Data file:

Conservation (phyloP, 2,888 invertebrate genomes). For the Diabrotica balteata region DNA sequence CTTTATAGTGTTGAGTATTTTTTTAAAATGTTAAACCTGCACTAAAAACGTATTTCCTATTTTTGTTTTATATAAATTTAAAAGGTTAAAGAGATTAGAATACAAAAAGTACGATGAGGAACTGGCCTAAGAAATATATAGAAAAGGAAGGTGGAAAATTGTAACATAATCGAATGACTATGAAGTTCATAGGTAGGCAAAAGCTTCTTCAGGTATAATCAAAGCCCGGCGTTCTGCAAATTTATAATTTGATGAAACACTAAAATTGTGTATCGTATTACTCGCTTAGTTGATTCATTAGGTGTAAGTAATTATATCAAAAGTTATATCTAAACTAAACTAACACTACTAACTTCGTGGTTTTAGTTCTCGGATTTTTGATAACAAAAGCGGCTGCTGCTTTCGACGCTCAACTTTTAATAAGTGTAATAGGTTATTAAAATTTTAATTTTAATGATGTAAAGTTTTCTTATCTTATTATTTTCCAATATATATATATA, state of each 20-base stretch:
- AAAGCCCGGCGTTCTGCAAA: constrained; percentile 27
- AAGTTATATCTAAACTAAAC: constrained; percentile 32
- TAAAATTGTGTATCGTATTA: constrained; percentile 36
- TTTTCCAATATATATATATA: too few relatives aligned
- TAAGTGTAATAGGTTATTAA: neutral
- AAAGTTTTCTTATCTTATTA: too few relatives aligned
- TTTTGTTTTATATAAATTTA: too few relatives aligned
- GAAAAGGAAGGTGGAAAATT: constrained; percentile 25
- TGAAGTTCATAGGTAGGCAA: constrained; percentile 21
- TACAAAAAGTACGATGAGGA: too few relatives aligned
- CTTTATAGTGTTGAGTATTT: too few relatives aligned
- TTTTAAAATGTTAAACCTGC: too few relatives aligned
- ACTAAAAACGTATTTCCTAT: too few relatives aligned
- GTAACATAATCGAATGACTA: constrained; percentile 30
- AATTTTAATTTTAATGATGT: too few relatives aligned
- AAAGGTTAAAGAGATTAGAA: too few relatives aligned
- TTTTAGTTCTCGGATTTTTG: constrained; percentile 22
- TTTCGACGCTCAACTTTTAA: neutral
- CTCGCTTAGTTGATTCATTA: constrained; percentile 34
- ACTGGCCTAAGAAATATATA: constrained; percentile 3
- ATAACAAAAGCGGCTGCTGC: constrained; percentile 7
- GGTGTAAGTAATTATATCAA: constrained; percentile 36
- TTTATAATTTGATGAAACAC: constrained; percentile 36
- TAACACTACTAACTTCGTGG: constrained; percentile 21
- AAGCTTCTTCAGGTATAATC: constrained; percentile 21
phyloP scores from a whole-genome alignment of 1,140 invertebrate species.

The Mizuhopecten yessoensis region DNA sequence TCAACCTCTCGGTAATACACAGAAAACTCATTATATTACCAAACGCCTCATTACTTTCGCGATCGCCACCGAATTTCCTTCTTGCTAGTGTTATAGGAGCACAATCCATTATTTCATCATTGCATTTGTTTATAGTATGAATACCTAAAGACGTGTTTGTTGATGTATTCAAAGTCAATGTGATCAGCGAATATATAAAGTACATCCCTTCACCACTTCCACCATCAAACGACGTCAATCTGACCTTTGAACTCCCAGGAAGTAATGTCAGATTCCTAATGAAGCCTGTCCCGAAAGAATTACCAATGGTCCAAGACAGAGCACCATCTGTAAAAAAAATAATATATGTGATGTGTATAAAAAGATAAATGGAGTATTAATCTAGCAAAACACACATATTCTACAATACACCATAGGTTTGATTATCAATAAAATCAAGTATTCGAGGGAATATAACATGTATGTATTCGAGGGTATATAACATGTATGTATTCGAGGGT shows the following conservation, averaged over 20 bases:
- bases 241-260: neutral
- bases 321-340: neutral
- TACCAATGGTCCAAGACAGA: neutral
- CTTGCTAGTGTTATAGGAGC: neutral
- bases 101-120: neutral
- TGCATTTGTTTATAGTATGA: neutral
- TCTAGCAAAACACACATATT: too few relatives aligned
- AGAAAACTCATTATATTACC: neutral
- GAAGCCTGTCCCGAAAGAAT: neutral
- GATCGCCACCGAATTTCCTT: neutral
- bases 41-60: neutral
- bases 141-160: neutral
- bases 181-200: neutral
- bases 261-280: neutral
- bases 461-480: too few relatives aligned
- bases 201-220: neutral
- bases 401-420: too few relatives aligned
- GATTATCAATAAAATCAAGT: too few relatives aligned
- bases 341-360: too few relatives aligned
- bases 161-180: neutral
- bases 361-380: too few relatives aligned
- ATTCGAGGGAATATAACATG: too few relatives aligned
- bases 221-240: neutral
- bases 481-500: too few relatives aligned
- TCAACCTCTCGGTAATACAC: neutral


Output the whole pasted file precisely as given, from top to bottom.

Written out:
Conservation (phyloP, 2,888 invertebrate genomes). For the Diabrotica balteata region DNA sequence CTTTATAGTGTTGAGTATTTTTTTAAAATGTTAAACCTGCACTAAAAACGTATTTCCTATTTTTGTTTTATATAAATTTAAAAGGTTAAAGAGATTAGAATACAAAAAGTACGATGAGGAACTGGCCTAAGAAATATATAGAAAAGGAAGGTGGAAAATTGTAACATAATCGAATGACTATGAAGTTCATAGGTAGGCAAAAGCTTCTTCAGGTATAATCAAAGCCCGGCGTTCTGCAAATTTATAATTTGATGAAACACTAAAATTGTGTATCGTATTACTCGCTTAGTTGATTCATTAGGTGTAAGTAATTATATCAAAAGTTATATCTAAACTAAACTAACACTACTAACTTCGTGGTTTTAGTTCTCGGATTTTTGATAACAAAAGCGGCTGCTGCTTTCGACGCTCAACTTTTAATAAGTGTAATAGGTTATTAAAATTTTAATTTTAATGATGTAAAGTTTTCTTATCTTATTATTTTCCAATATATATATATA, state of each 20-base stretch:
- AAAGCCCGGCGTTCTGCAAA: constrained; percentile 27
- AAGTTATATCTAAACTAAAC: constrained; percentile 32
- TAAAATTGTGTATCGTATTA: constrained; percentile 36
- TTTTCCAATATATATATATA: too few relatives aligned
- TAAGTGTAATAGGTTATTAA: neutral
- AAAGTTTTCTTATCTTATTA: too few relatives aligned
- TTTTGTTTTATATAAATTTA: too few relatives aligned
- GAAAAGGAAGGTGGAAAATT: constrained; percentile 25
- TGAAGTTCATAGGTAGGCAA: constrained; percentile 21
- TACAAAAAGTACGATGAGGA: too few relatives aligned
- CTTTATAGTGTTGAGTATTT: too few relatives aligned
- TTTTAAAATGTTAAACCTGC: too few relatives aligned
- ACTAAAAACGTATTTCCTAT: too few relatives aligned
- GTAACATAATCGAATGACTA: constrained; percentile 30
- AATTTTAATTTTAATGATGT: too few relatives aligned
- AAAGGTTAAAGAGATTAGAA: too few relatives aligned
- TTTTAGTTCTCGGATTTTTG: constrained; percentile 22
- TTTCGACGCTCAACTTTTAA: neutral
- CTCGCTTAGTTGATTCATTA: constrained; percentile 34
- ACTGGCCTAAGAAATATATA: constrained; percentile 3
- ATAACAAAAGCGGCTGCTGC: constrained; percentile 7
- GGTGTAAGTAATTATATCAA: constrained; percentile 36
- TTTATAATTTGATGAAACAC: constrained; percentile 36
- TAACACTACTAACTTCGTGG: constrained; percentile 21
- AAGCTTCTTCAGGTATAATC: constrained; percentile 21
phyloP scores from a whole-genome alignment of 1,140 invertebrate species.

The Mizuhopecten yessoensis region DNA sequence TCAACCTCTCGGTAATACACAGAAAACTCATTATATTACCAAACGCCTCATTACTTTCGCGATCGCCACCGAATTTCCTTCTTGCTAGTGTTATAGGAGCACAATCCATTATTTCATCATTGCATTTGTTTATAGTATGAATACCTAAAGACGTGTTTGTTGATGTATTCAAAGTCAATGTGATCAGCGAATATATAAAGTACATCCCTTCACCACTTCCACCATCAAACGACGTCAATCTGACCTTTGAACTCCCAGGAAGTAATGTCAGATTCCTAATGAAGCCTGTCCCGAAAGAATTACCAATGGTCCAAGACAGAGCACCATCTGTAAAAAAAATAATATATGTGATGTGTATAAAAAGATAAATGGAGTATTAATCTAGCAAAACACACATATTCTACAATACACCATAGGTTTGATTATCAATAAAATCAAGTATTCGAGGGAATATAACATGTATGTATTCGAGGGTATATAACATGTATGTATTCGAGGGT shows the following conservation, averaged over 20 bases:
- bases 241-260: neutral
- bases 321-340: neutral
- TACCAATGGTCCAAGACAGA: neutral
- CTTGCTAGTGTTATAGGAGC: neutral
- bases 101-120: neutral
- TGCATTTGTTTATAGTATGA: neutral
- TCTAGCAAAACACACATATT: too few relatives aligned
- AGAAAACTCATTATATTACC: neutral
- GAAGCCTGTCCCGAAAGAAT: neutral
- GATCGCCACCGAATTTCCTT: neutral
- bases 41-60: neutral
- bases 141-160: neutral
- bases 181-200: neutral
- bases 261-280: neutral
- bases 461-480: too few relatives aligned
- bases 201-220: neutral
- bases 401-420: too few relatives aligned
- GATTATCAATAAAATCAAGT: too few relatives aligned
- bases 341-360: too few relatives aligned
- bases 161-180: neutral
- bases 361-380: too few relatives aligned
- ATTCGAGGGAATATAACATG: too few relatives aligned
- bases 221-240: neutral
- bases 481-500: too few relatives aligned
- TCAACCTCTCGGTAATACAC: neutral